All of the requests are the same, except you can add on requesting ILS/GPS or Visual to a specific runway, something you cannot do of departure. (Well, you can, but you’ll be told it’s outside of coverage area.)
I have seen some people say to start with Radar Vectors to the field, then when closer, switch to ILS/GPS/VIS. Don’t do that. Start with what you intend to finish. If you’re eventually going to want an ILS Approach, just start with that. The vectors won’t be any different from RV for the most part, so it’s entirely superfluous to begin with RV then switch, and it’s just plain annnoying.
Quick Rundown of Approach Requests:
Either remain with something already given by a previous controller or, baring any further requests, fly your flight plan to the field. (This only applies if you have an actual flight plan. If your flight plan is WPT-ICAO, expect to get vectors because that FP gives no indication of your intentions and often a straight shot to the tower is a terrible idea in relation to traffic avoidance.)
The former situation happens to me quite a bit when someone departs, then decides to turn around. On departure, I will give them the vectors or Approach they requested, give them a heading and altitude, then send them to Approach. When sent to Approach, a check in is all that is required. The heading and altitude still apply, and I don’t need a new request for the Approach, as I have it from the departure frequency.
This is inapplicable in IMC.
This applies only to IF, as in RWA, FF means something different. But, essentially it’s asking to fly your flight plan to the field. Again, in IF. If traffic allows, we can let you do this, but again the flight plan needs to be an actual plan.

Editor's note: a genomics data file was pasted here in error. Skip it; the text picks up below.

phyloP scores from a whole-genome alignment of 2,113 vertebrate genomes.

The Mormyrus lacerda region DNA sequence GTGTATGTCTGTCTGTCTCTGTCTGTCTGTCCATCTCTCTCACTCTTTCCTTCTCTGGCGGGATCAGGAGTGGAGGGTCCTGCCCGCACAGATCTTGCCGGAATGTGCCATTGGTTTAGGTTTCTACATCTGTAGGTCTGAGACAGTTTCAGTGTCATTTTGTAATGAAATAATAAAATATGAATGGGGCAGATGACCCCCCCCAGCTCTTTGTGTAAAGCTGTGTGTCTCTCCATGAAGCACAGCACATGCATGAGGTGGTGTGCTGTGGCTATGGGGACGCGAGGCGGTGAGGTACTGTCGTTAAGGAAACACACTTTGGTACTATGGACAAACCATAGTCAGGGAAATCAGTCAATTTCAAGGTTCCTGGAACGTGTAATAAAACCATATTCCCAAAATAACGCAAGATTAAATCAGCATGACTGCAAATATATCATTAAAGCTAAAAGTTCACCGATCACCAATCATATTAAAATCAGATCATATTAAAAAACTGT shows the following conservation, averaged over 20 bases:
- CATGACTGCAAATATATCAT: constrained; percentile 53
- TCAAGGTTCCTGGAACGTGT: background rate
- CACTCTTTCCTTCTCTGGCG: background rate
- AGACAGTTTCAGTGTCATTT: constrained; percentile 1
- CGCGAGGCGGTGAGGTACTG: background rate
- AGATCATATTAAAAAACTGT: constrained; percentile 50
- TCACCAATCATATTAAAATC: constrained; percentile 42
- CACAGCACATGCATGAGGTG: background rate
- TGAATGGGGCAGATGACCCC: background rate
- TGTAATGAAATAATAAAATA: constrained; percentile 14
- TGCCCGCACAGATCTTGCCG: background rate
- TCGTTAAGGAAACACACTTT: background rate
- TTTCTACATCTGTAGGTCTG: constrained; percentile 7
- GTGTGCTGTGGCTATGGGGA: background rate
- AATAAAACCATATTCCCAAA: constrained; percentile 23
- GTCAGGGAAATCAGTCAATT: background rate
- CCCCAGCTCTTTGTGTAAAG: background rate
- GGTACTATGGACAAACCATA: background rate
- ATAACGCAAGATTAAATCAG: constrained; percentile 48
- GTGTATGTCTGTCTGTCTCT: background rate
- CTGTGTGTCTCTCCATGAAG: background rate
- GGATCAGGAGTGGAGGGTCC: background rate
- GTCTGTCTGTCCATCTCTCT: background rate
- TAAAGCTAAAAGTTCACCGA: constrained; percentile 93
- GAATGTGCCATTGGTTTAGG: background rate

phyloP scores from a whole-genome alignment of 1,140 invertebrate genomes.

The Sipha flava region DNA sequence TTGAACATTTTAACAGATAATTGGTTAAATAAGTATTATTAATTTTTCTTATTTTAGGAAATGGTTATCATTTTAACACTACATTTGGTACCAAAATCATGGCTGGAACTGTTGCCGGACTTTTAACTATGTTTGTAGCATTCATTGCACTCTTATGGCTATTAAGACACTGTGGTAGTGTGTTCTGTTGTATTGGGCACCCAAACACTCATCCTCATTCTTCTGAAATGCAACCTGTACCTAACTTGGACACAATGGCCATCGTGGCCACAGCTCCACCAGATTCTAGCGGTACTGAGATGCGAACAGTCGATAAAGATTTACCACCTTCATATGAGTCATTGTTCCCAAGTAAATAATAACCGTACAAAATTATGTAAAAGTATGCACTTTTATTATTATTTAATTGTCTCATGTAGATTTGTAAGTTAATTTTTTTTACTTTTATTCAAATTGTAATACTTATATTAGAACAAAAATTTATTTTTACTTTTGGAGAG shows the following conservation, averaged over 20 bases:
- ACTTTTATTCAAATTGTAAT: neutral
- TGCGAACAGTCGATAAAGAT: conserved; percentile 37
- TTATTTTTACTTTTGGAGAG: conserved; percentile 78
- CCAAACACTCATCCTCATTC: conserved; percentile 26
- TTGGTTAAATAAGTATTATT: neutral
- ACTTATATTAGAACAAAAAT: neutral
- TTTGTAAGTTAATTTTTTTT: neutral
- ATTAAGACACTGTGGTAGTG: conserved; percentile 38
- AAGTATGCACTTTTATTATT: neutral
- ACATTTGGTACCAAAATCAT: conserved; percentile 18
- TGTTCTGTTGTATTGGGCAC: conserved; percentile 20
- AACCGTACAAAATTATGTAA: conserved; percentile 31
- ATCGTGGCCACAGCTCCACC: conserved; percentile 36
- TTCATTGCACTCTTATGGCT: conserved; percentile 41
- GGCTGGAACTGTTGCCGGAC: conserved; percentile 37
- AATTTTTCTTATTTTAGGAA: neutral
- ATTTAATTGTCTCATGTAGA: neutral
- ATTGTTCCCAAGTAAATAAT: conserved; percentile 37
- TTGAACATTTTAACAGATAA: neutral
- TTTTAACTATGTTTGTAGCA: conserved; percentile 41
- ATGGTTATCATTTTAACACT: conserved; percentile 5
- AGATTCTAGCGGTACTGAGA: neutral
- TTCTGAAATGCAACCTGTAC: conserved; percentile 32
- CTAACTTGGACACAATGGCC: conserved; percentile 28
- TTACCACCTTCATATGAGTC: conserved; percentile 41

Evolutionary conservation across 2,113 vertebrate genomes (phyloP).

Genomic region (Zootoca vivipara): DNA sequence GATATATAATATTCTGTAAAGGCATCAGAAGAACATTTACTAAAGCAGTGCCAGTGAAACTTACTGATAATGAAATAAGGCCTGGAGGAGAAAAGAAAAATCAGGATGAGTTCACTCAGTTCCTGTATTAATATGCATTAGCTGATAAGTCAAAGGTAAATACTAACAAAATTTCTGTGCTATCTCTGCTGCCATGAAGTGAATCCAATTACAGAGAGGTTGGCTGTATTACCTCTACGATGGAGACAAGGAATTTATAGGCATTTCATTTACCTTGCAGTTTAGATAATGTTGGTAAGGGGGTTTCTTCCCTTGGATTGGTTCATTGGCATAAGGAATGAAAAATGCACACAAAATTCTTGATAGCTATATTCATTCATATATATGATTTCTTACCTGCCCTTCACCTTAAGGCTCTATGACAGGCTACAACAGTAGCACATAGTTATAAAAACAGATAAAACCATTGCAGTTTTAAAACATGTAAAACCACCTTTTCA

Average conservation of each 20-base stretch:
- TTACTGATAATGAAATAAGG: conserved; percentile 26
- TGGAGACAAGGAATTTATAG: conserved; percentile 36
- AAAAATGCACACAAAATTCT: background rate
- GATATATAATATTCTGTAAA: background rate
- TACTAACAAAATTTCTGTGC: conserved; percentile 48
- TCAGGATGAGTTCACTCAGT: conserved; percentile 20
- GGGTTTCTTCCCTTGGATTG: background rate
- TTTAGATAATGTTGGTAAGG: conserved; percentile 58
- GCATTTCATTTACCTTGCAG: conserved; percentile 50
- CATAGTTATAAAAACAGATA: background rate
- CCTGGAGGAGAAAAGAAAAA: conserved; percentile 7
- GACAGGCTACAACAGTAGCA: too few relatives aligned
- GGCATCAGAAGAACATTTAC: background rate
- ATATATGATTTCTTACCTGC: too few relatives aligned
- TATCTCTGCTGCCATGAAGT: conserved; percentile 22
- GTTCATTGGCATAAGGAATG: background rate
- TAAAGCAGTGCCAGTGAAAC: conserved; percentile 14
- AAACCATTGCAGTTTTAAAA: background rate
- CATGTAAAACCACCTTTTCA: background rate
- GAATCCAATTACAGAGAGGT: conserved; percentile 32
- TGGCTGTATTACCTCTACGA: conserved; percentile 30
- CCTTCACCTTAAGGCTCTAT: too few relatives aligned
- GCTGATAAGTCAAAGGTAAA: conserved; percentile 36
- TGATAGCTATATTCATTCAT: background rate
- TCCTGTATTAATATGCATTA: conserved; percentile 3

We always reserve the right to vector you for traffic avoidance if you seem unwilling to do it yourself. If a pilot refuses to slow down or descend, I will also switch them over. Pilots in IF seem to think they can dive from 10100 feet to 3k in one nm, but they can’t, and the silly loops at the top of the cone after they realize this interfere with others, so if you want to stay FF, descend responsibly.
FF is inapplicable in IMC.
Approach will direct you to the field and generally set you up for a pattern entry or put you on a pattern leg then hand you off to tower. You call “inbound for landing,” not “inbound on the ILS” or “inbound on the visual.” Because you aren’t either of those last two.
RV is inapplicable in IMC.
The difference between these is simply the type of approach for the runway. Some seem to think GPS is the same as visual. It is not. An ILS Approach has guaranteed terrain clearance, a GPS does not. Nothing changes with regard to how you are vectored, which is used is determined by whether the runway has an ILS (red cone) or GPS approach (white cone).
Approach will vector you to an intercept no more than 30 degrees off runway heading at an altitude below the glidescope. From there, you should remain on the Approach frequency until you have fully intercepted the localizer and are flying runway heading. Approach will then, and only then, hand you to tower. You will not be handed of, nor should you switch on your own, to tower before you have intercepted the correct localizer. There is no reason to request a frequency change before, during or after. Approach knows you need to go to tower and will do so when you’ve illustrated you’ve intercepted properly. A request is entirely superfluous. An unapproved early frequency change is never okay.